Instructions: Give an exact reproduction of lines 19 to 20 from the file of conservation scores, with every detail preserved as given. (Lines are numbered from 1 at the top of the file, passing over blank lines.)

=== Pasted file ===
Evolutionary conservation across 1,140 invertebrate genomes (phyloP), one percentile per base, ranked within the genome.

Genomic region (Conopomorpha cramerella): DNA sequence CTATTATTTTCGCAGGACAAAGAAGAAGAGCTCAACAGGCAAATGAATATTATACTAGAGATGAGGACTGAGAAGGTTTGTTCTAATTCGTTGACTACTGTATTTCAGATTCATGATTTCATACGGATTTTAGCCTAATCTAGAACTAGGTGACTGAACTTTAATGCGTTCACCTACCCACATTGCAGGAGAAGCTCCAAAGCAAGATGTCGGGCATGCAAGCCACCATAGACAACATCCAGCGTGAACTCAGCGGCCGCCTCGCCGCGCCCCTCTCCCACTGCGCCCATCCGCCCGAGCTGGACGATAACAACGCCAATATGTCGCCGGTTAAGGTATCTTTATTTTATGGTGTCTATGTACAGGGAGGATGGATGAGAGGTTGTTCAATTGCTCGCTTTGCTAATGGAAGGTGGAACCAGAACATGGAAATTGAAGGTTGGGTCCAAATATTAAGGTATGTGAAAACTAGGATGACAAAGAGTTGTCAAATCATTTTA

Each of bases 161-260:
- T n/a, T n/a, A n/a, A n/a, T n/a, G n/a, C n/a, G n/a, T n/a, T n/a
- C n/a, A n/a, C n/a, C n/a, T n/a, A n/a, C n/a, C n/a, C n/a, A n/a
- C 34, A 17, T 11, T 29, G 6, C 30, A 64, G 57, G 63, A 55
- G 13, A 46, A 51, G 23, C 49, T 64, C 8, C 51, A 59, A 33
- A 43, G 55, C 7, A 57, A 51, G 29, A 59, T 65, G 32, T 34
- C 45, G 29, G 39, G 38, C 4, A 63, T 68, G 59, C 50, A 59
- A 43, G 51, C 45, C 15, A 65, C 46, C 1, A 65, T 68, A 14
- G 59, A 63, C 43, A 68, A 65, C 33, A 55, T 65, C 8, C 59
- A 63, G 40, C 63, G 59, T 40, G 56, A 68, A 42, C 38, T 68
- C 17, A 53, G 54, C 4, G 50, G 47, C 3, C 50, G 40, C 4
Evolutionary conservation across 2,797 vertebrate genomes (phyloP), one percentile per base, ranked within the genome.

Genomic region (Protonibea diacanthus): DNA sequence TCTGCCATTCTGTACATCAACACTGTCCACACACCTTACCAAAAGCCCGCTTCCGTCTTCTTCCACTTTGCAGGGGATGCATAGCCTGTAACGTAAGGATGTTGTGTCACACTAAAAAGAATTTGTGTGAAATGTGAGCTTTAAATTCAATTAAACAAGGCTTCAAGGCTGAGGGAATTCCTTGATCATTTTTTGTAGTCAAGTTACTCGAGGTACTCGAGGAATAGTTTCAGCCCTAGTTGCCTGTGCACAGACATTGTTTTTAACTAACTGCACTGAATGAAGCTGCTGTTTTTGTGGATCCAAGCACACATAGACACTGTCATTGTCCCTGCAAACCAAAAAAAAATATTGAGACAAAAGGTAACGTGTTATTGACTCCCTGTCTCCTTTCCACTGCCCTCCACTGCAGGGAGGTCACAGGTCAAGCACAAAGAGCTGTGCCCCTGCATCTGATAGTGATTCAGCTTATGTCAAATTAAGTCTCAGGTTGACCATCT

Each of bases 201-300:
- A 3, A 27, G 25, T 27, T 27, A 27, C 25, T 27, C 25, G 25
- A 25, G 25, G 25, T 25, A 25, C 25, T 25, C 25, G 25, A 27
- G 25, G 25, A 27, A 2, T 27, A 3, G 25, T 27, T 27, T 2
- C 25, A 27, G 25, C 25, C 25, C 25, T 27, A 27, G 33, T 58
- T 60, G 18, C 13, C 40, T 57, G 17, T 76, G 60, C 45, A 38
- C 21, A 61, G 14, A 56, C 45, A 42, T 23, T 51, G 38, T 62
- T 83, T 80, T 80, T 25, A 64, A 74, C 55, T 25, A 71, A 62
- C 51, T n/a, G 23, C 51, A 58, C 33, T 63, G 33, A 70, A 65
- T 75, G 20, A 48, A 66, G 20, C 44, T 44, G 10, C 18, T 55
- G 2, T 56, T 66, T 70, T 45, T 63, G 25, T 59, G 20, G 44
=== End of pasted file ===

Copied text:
- G 25, G 25, A 27, A 2, T 27, A 3, G 25, T 27, T 27, T 2
- C 25, A 27, G 25, C 25, C 25, C 25, T 27, A 27, G 33, T 58